Mechanical Unloading Promotes Myocardial Energy Recovery in Human Heart Failure
Background—Impaired bioenergetics is a prominent feature of the failing heart, but the underlying metabolic perturbations are poorly understood.
Methods and Results—We compared metabolomic, gene transcript, and protein data from six paired failing human left ventricular (LV) tissue samples obtained during left ventricular assist device (LVAD) insertion (heart failure (HF) samples) and at heart transplant (post-LVAD samples). Non-failing left ventricular (NFLV) wall samples procured from explanted hearts of patients with right HF served as novel comparison samples. Metabolomic analyses uncovered a distinct pattern in HF tissue: 2.6 fold increased pyruvate concentrations coupled with reduced Krebs cycle intermediates and short-chain acylcarnitines, suggesting a global reduction in substrate oxidation. These findings were associated with decreased transcript levels for enzymes that catalyze fatty acid oxidation and pyruvate metabolism and for key transcriptional regulators of mitochondrial metabolism and biogenesis, peroxisome proliferator-activated receptor gamma co-activator1α (PGC1A, 1.3 fold) and estrogen-related receptor α (ERRA, 1.2 fold) and γ (ERRG, 2.2 fold). Thus, parallel decreases in key transcription factors and their target metabolic enzyme genes can explain the decreases in associated metabolic intermediates. Mechanical support with LVAD improved all of these metabolic and transcriptional defects.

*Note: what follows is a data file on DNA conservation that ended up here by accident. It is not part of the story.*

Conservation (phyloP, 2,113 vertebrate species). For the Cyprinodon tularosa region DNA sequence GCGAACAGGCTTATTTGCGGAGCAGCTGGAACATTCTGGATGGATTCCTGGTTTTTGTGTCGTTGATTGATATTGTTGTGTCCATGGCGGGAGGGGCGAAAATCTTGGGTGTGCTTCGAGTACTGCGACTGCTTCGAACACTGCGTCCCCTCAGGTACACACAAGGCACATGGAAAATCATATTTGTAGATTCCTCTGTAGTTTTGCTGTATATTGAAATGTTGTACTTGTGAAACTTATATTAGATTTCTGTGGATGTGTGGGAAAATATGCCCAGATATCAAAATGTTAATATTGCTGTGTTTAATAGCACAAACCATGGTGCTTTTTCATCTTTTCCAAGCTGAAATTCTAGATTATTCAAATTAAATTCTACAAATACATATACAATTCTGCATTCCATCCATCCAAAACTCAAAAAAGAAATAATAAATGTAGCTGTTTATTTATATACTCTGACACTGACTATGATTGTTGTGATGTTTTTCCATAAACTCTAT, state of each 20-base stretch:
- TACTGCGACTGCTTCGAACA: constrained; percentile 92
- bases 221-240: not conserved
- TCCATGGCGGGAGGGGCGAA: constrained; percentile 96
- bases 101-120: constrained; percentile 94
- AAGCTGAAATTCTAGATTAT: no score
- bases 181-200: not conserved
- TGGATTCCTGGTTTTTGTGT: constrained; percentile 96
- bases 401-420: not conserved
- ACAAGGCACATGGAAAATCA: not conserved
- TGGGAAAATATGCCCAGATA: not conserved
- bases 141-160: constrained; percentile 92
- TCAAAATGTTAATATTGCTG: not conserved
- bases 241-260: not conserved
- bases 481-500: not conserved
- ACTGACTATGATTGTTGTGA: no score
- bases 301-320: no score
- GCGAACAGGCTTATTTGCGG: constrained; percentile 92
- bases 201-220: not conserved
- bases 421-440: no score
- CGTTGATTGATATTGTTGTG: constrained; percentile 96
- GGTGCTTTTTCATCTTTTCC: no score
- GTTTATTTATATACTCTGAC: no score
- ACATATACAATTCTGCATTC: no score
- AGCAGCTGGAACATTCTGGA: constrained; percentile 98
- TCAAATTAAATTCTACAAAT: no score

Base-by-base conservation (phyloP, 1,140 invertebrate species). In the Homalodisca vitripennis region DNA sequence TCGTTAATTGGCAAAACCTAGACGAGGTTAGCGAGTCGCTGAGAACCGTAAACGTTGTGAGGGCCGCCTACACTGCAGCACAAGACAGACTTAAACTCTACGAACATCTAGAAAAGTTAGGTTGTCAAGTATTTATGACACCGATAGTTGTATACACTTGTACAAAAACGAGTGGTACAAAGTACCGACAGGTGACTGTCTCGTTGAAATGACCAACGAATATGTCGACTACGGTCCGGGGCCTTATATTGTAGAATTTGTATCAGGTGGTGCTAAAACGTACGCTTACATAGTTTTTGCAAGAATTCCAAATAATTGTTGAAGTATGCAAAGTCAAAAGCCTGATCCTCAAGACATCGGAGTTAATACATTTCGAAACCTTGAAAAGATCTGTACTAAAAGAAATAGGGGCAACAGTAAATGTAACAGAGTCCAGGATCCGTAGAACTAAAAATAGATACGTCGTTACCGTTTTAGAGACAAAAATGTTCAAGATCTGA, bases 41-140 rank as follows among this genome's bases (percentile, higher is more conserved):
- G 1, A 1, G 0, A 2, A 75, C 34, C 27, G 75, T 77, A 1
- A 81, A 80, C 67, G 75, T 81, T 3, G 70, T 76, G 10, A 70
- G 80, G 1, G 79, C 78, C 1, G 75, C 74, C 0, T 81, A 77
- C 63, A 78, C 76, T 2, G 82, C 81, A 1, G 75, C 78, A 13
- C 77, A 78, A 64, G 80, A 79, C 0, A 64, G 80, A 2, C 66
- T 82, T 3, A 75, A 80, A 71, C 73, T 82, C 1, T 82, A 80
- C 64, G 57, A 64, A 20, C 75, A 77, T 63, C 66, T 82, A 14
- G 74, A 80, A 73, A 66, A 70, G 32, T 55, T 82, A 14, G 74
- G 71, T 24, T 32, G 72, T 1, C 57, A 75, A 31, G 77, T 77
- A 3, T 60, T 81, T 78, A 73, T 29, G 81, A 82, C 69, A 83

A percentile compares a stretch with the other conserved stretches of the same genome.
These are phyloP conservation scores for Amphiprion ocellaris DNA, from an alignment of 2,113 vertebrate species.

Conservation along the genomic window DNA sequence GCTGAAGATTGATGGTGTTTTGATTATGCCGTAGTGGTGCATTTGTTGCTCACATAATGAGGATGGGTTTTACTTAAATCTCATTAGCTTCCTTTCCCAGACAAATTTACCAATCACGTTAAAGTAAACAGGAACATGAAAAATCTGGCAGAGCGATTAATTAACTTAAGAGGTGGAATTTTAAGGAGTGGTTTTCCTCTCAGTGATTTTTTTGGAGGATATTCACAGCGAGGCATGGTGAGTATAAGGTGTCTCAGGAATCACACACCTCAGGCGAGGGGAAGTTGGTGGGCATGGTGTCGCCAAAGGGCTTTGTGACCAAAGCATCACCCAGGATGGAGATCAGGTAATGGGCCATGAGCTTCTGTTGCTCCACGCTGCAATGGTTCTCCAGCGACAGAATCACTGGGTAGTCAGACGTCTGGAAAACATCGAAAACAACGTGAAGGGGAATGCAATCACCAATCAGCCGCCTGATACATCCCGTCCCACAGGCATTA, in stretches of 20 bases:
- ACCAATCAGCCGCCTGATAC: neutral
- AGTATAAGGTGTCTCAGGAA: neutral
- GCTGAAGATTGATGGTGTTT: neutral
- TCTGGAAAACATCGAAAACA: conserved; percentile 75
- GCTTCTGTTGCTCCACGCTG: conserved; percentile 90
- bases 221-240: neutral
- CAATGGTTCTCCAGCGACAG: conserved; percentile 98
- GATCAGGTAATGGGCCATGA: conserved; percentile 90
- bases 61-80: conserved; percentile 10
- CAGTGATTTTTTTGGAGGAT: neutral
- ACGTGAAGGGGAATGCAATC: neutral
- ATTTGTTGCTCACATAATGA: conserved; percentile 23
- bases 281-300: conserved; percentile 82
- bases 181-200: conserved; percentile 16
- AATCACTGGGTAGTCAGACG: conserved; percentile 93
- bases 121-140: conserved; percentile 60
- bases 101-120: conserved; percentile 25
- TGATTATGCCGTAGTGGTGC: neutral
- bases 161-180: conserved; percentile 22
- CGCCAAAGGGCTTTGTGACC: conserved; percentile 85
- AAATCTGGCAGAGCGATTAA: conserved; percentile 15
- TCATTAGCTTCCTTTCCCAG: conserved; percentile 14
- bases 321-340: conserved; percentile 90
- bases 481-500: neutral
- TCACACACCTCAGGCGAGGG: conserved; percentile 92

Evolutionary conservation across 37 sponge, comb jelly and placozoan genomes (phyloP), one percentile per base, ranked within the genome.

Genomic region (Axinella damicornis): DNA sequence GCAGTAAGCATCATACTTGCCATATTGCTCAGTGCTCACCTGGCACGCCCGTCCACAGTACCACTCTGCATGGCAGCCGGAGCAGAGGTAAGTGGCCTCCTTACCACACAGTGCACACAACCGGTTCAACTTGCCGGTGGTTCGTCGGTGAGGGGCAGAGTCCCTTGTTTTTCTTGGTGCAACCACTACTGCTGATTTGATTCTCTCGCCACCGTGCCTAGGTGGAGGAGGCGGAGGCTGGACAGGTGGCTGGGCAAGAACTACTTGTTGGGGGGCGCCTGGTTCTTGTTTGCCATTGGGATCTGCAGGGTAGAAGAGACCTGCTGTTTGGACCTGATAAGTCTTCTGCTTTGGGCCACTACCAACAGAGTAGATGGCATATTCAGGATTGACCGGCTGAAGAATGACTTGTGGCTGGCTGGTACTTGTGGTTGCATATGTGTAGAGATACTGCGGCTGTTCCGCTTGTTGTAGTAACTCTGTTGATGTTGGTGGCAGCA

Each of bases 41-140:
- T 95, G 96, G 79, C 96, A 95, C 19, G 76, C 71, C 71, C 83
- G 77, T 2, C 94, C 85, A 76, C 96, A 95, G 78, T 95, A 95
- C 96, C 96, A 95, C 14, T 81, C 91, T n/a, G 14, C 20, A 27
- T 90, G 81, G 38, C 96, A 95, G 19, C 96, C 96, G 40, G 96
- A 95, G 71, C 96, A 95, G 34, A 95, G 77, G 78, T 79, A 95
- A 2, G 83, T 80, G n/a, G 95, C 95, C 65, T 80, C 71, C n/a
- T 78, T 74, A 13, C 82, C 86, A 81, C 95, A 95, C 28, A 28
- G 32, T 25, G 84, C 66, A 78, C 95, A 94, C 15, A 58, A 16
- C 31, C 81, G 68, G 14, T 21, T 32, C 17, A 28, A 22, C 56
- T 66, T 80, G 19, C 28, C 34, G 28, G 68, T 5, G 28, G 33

Conclusions—These observations underscore an important pathophysiologic role for severely defective metabolism in HF, while the reversibility of these defects by LVAD suggests metabolic resilience of the human heart.
- Received August 2, 2013.
- Revision received March 24, 2014.
- Accepted April 2, 2014.